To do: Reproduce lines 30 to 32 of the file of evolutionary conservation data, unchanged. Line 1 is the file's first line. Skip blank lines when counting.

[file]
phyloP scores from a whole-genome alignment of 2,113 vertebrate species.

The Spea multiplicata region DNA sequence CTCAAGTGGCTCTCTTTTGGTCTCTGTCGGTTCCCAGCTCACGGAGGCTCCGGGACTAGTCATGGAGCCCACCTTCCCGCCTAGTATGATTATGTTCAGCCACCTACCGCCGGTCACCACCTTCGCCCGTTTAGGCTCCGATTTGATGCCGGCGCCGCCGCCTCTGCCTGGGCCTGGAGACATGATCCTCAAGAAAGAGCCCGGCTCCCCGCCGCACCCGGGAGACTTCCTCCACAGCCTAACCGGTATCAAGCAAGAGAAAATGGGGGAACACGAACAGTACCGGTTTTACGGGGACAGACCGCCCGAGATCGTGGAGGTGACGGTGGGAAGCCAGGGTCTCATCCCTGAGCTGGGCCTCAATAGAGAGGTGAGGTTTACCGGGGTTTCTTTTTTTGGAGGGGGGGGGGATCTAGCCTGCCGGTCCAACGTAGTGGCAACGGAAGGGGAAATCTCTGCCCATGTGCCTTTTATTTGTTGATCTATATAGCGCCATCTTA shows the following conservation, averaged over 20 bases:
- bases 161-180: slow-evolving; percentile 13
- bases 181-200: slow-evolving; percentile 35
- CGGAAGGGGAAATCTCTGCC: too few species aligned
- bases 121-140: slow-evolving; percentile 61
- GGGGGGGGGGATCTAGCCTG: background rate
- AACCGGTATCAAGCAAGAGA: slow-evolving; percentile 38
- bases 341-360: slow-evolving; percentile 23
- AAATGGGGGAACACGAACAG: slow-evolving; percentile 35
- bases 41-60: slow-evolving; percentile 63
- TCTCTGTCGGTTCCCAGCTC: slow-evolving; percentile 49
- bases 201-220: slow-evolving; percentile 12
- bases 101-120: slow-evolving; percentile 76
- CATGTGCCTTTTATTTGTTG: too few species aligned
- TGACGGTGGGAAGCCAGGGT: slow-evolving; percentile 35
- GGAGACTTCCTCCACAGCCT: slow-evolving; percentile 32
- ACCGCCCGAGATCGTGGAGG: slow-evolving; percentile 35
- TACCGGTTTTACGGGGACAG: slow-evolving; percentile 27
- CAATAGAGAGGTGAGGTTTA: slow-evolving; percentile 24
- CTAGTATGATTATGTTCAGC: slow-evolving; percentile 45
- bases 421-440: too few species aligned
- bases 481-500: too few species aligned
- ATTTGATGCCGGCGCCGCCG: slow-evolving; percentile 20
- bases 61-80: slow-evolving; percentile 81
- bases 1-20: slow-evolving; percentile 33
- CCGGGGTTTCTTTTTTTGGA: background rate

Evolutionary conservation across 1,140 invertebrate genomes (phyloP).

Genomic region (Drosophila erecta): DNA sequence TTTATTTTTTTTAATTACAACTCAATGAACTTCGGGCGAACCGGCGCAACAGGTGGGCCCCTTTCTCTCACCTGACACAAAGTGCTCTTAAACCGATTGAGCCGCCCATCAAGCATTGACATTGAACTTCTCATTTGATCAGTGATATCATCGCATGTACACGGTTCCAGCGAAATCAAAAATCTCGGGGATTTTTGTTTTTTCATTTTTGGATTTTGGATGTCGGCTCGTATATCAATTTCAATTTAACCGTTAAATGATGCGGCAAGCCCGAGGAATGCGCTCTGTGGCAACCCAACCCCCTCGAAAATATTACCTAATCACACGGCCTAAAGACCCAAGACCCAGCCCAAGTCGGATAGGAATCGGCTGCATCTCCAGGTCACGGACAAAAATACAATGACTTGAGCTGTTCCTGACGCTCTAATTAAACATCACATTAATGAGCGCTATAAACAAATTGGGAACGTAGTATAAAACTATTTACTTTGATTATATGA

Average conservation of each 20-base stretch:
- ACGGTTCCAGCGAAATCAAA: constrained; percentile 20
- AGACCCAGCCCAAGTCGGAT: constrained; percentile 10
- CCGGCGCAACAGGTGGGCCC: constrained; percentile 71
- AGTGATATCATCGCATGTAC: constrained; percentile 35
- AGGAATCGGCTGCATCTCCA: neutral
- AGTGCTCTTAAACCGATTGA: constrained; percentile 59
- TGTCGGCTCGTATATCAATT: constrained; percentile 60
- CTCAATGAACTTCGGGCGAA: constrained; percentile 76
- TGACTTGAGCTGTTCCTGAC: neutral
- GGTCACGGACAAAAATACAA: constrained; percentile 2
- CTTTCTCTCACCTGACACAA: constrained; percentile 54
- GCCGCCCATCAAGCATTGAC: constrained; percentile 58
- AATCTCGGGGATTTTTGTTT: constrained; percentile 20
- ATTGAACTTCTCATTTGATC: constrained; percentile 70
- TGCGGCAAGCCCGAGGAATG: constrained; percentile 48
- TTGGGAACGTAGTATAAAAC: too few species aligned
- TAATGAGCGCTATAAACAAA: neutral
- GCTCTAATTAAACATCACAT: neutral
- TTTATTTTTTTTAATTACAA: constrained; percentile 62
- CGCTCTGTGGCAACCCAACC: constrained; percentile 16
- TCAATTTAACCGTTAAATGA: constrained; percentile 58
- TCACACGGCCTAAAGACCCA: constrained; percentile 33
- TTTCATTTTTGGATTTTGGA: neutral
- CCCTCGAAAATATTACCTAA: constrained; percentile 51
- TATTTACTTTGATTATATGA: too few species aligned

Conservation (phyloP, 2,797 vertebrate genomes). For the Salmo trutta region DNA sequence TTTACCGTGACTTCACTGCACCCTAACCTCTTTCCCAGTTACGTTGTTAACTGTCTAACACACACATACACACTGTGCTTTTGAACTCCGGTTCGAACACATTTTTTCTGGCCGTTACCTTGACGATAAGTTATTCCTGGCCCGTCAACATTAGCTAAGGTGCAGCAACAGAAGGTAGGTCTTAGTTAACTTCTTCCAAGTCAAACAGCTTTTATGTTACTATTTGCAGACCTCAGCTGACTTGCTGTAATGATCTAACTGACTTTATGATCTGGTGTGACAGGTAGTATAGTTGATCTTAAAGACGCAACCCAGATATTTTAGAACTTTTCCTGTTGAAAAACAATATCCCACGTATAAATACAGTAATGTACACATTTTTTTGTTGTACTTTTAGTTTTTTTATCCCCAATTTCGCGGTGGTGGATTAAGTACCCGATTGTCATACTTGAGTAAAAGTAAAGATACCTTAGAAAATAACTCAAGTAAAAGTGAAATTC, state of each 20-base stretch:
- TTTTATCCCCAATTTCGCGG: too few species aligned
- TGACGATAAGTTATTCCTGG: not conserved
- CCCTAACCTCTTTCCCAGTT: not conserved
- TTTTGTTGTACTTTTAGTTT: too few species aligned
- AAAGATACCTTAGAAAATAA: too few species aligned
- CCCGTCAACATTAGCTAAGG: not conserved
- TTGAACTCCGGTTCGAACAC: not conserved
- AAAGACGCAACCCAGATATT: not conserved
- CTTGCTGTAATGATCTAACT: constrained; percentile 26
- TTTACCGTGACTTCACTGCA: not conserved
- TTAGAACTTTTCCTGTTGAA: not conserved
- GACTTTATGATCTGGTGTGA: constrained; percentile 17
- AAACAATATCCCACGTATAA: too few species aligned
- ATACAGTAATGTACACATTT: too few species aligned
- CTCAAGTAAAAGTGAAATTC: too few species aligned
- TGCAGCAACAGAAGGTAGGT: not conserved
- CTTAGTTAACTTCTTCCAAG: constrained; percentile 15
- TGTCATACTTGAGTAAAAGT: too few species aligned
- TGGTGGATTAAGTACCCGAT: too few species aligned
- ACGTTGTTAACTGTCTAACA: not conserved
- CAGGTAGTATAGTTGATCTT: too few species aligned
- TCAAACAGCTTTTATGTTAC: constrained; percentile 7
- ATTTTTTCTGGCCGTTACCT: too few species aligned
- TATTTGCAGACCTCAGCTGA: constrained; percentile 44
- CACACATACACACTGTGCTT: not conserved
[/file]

Average conservation of each 20-base stretch:
- ACGGTTCCAGCGAAATCAAA: constrained; percentile 20
- AGACCCAGCCCAAGTCGGAT: constrained; percentile 10